Tim Clarke, president of Vanguard International USA, takes a look at where the industry is with ongoing supply chain challenges.
“We deal with logistics issues every hour of every day in every single trade lane,” says Clarke. “The view from my home office gives me a front row seat of the problems plaguing our ports as I look out over the Port of Seattle.”
“The biggest difference now versus six to eight months ago is that now some carriers have opted to not call on certain ports. For example, our Latin American team cannot get a carrier to route through the Port of Seattle, so instead we have to truck down product to a port in Southern California that ships to the Dominican Republic, adding on upwards of $5-7 extra fees per box. Who is going to pay for that? The customer doesn’t want to and the growers is already making major concessions.”
Clarke shares more recent examples of logistical troubleshooting Vanguard has undertaken.
Photo: Vanguard International
“We do a lot of business with a major retailer in Asia. We found out late last week that there were four weeks’ worth of citrus shipments arriving at the same time. There was no way they could sell or store this level of volume at one time. The carriers are also contacting us telling us they are not going to hold the product as they need containers emptied. So, we have to find an expensive solution to extend the demurrage time.”
“The situation in Southeast Asia is even worse. Getting a carrier to even go to SE Asia from Peru is almost impossible. If you can convince the carriers, you are looking at a 60+-day transit period instead of 32 days. You have containers arriving in China with Peruvian grapes, for example, that were harvested up to three months ago.”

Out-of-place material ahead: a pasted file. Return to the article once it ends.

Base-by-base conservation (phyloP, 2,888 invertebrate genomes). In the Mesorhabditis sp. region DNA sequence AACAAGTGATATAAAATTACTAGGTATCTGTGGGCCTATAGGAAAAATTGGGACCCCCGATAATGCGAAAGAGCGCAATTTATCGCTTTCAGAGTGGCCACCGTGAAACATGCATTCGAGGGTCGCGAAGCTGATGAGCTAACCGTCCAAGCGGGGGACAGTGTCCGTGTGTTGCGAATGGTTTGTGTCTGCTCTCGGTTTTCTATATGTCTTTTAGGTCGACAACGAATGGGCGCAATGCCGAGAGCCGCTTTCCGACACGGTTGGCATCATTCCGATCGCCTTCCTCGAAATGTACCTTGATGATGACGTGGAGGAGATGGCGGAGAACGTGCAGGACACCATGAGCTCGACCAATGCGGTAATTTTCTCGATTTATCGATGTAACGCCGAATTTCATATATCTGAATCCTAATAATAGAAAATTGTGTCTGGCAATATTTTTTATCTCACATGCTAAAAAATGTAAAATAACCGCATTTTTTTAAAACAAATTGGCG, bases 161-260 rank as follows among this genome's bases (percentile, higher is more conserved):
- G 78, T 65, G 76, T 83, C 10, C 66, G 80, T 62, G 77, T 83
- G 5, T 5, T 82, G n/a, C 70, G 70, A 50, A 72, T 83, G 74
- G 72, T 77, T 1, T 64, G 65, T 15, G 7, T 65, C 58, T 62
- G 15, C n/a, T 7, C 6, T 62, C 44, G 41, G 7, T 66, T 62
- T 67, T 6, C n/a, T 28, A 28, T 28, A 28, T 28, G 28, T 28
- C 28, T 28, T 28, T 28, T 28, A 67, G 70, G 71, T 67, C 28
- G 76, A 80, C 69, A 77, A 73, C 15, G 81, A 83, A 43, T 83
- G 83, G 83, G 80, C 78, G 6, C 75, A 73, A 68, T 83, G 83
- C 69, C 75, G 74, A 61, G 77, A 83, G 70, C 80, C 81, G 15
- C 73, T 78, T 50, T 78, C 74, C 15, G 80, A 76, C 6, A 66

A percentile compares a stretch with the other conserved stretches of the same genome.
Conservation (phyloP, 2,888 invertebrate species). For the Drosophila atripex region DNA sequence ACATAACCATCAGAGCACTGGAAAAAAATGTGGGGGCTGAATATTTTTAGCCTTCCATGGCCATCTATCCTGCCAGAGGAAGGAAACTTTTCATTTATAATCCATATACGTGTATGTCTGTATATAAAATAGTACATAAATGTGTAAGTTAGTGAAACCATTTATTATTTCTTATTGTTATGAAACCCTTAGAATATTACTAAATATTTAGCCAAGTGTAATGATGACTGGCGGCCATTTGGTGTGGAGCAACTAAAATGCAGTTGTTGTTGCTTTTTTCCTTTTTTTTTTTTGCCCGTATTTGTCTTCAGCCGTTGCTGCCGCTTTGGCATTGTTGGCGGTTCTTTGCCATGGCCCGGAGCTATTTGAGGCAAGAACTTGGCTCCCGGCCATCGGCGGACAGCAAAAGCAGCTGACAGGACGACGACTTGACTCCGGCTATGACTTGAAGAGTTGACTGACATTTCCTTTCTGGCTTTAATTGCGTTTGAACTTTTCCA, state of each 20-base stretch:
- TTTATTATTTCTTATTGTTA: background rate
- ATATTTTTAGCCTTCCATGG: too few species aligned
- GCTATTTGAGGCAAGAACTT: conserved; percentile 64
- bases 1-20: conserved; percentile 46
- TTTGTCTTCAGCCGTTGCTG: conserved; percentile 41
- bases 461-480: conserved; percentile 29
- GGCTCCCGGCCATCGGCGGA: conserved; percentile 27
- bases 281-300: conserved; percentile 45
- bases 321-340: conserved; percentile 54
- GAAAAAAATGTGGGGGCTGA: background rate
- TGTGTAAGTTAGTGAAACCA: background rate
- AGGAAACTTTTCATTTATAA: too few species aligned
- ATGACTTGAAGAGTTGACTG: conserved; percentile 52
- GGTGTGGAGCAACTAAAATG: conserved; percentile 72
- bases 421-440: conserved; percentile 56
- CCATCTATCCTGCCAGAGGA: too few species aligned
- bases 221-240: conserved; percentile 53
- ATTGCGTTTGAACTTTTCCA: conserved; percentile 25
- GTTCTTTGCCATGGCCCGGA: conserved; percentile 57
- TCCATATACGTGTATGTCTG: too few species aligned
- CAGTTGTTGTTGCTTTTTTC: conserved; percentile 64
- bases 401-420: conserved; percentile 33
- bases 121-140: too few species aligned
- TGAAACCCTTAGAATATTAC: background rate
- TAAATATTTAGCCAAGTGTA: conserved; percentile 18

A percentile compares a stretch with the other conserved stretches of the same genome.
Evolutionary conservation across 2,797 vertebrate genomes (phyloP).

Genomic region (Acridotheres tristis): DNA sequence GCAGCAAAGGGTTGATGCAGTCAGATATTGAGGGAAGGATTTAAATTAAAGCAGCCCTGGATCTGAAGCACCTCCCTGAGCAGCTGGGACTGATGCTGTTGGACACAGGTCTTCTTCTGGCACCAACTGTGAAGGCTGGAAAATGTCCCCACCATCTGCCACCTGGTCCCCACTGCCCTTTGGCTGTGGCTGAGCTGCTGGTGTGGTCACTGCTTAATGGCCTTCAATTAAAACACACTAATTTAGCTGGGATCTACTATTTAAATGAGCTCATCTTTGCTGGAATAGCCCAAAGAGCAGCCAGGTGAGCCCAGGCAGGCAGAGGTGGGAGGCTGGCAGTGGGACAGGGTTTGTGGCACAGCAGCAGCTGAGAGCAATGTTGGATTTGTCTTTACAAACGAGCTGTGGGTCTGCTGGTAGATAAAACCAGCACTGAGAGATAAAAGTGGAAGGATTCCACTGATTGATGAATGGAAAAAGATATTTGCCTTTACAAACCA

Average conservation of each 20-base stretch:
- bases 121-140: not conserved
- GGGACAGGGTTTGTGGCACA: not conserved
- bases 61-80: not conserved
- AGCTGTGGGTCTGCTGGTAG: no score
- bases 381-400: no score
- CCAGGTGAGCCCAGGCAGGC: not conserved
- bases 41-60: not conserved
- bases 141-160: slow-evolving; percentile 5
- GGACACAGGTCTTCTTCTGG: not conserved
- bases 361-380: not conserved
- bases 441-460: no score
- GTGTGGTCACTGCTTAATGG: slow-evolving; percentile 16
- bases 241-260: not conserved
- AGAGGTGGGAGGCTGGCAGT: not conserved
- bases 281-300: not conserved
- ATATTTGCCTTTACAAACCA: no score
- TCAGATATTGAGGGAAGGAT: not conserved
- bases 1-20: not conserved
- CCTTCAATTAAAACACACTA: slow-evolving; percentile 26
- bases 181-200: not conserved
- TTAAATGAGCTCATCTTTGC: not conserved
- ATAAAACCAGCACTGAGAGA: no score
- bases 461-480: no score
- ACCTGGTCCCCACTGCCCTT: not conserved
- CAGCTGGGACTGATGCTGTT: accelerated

“Seasonality and timing holiday shipments are also wreaking havoc. We saw this firsthand with the Chinese New Year. We worked with our Asian retailers for Chilean cherries to be in market leading up to Chinese New Years. But due to delays, some of the product arrived after the holiday when demand was much less since cherries are a customary fruit that is included with holiday meals. The carrier simply shows us the back of their bill of lading that reads the carrier is not responsible for delays and we were left addressing thousands of dollars of claims.”
How is this affecting the internal team? “It’s a strain on relationships with growers, carriers and all internal team members. When you work in sales it is a fast pace, you have a product to sell and you do that and move on. Now, your tasks take ten times more work to produce the same result.”